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Moog One - Initial Findings

The Linux subsystem to the Moog One was one of the reasons I was drawn to it, the potential hacking on it. Here are some of my initial findings from exploring Linux on the One. These notes are by no means complete or guarenteed to be correct. I hope to expand on each area at some point but wanted to get this out to help with others looking into the One.

When you break something, hold down the main encoder while powering on to go into a recovery mode. You can scroll through a couple firmware options, current, last installed and original v1.0.0.

Holding Home + Settings at the end of boot will launch into a service menu which has a few options. There is a phone home which initiates a SSH tunnel for someone to work on your One remotely. There is a fantastic splash screen for it:


A couple very long forum threads, mostly sonic related but there were a few references to system.

Amos discussing Moog’s new synth (local mirror Part 1, Part 2, Part 3, Part 4)


The on board effects are done with SuperCollider. They can take up a good chunk of CPU depending on which are enabled, a breakdown of CPU usage is in /usr/share/las-fx/util/cpu.rtf. This is one area that is definitely ripe for exploring, possibility of GUI elements and adding more SuperCollider effects.

  • /etc/init.d/S42sc launches las-sc which in turn starts a screen session for /usr/share/las-fx/launch-sc-1
  • Effects home /usr/share/las-fx lots of goodies to look through in there.

Firmware Updates


The firmware update file, eg: moog-one-v1.4.0, is a tar with a few files:

  • IMAGE-SIG GPG signature of rootfs
  • MANIFEST JSON file with some details of the update
  • MANIFEST-SIG GPG signature of the MANIFEST
  • MOOGFW Always 0
  • rootfs GPG Encrypted ext4 filesystem
      "MOOGFW": "0",
      "version" : "las-v1.4.0",
      "format" : "re",
      "image" : "rootfs",
      "packed_size" : "156570496",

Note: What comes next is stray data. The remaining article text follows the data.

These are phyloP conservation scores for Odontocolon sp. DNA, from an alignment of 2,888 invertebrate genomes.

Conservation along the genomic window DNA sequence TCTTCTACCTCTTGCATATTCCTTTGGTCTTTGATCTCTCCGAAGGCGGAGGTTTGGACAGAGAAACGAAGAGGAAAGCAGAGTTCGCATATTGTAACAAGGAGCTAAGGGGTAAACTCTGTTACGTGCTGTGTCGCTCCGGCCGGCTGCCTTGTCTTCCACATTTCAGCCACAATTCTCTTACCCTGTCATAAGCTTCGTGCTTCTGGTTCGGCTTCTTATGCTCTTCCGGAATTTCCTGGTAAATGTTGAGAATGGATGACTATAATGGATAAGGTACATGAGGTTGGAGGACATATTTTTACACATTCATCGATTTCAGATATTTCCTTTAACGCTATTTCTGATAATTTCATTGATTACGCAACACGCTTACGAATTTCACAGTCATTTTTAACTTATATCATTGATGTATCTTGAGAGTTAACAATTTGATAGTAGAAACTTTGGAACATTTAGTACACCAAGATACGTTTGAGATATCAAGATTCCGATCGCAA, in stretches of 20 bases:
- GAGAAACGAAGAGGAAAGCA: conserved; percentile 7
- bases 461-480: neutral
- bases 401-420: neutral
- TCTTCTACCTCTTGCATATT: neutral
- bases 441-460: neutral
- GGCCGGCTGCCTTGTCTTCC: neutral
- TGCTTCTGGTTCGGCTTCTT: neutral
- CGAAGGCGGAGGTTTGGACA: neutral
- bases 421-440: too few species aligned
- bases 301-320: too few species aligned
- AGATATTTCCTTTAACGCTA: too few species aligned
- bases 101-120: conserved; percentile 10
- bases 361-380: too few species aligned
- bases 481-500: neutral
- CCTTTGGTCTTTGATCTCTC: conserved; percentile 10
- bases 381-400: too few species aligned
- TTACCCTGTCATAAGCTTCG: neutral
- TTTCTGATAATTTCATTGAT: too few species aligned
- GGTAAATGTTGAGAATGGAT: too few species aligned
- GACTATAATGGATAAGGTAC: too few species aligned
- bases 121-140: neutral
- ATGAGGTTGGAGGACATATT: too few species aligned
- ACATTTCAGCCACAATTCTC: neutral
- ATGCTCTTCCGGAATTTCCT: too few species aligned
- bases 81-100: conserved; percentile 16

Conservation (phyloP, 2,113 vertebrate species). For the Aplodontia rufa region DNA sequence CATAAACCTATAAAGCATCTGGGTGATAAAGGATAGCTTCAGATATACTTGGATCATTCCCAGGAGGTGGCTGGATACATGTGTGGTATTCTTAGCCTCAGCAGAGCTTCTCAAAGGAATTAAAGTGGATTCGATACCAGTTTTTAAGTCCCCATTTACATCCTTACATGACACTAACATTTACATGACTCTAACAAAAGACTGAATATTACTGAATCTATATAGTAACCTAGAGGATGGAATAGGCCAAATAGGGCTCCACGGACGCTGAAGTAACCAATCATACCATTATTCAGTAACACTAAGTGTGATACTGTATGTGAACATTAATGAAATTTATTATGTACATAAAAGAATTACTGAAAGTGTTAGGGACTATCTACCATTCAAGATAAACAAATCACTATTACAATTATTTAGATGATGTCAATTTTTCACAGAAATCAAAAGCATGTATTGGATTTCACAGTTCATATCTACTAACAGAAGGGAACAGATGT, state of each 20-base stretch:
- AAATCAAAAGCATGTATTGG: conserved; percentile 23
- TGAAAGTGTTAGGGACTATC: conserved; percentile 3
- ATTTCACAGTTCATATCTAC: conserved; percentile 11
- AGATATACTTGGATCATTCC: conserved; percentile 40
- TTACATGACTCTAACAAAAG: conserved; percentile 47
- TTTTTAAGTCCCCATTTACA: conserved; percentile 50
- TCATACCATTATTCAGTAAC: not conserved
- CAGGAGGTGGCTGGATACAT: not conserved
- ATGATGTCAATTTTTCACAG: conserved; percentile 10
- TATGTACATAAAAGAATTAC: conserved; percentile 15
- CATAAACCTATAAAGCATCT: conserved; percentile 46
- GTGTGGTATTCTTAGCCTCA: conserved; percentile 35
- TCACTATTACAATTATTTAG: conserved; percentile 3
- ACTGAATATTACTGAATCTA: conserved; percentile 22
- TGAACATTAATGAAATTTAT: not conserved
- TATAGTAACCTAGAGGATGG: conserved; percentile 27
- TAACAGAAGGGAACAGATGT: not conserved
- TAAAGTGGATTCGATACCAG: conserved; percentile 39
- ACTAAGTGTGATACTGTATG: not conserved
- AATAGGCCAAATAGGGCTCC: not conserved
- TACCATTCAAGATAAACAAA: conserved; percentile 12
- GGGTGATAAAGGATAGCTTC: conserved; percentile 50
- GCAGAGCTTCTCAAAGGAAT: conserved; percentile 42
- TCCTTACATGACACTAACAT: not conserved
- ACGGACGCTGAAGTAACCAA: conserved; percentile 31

"unpacked_size" : "669948928",
      "sig" : "IMAGE-SIG",
      "ctime" : "2020-06-15T15:10:32+00:00",
      "git" : "NULL"

The rootfs file is encrypted but can be decrypted with keys in the One. /usr/bin/lasfwu handles the updates, verifying and installing. The private key is embedded? (stenography?) in this photo of Bob Moog. It is pulled out using /usr/bin/str which is small, could disassemble to find out for sure, maybe it’s just pulling out the least signifigant bits in the image which is hiding the GPG key.

I’m not sure if the available keys are enough to sign a modified firmware. It doesn’t really matter, we have access to the system no need to package and sign a new firmware. It is nice to be able to decode the firmware updates though. I’ve been doing this and running a diff between versions to identify points of interest.

# Get the keys from in the One
str /etc/bob.bmp 4 > /root/bob-pk

# Transfer these keys off the One:

Now we can use the keys on another system to decrypt the firmware updates. If ever prompted for a password, it is bob.

tar -xf moog-one-v1.4.0
gpg --import mmepubk mmspubk bob-pk
gpg --always-trust --ignore-time-conflict --ignore-valid-from --passphrase bob --output "rootfs-decrypted.ext4" --decrypt rootfs
mkdir -p /mnt/one-fs
mount -t ext4 rootfs-decrypted.ext4 /mnt/one-fs

Open Sound Control (OSC)

This deserves a more thorough look. OSC is used to communicate between the front panel, voice cards, effects and more. I’ve tried, unsuccessfully, to send some simple OSC messages remotely to emulate keyboard input. Maybe missing some iptables rules. Even replaying tcpdumps didn’t work.

The program arguments help identify the different components to the system.

# Sound engine, runs as
$ /usr/bin/las-sc \
  -t vc \
  -f localhost:7775 \
  -l localhost:9300 \
  --vxfw=/usr/share/xmosfw/app_vx_10M_v1.0.14rc8.bin \
  --vxdb=/var/tuning.vxtune \
  --vcfw=/usr/share/xmosfw/app_las_v1.0.17rc2.bin \
  --vcfv=16781570 \
  --temp \
  --expr-syms=/usr/share/vx_ee.scm \
  --panel-state=localhost:9500 \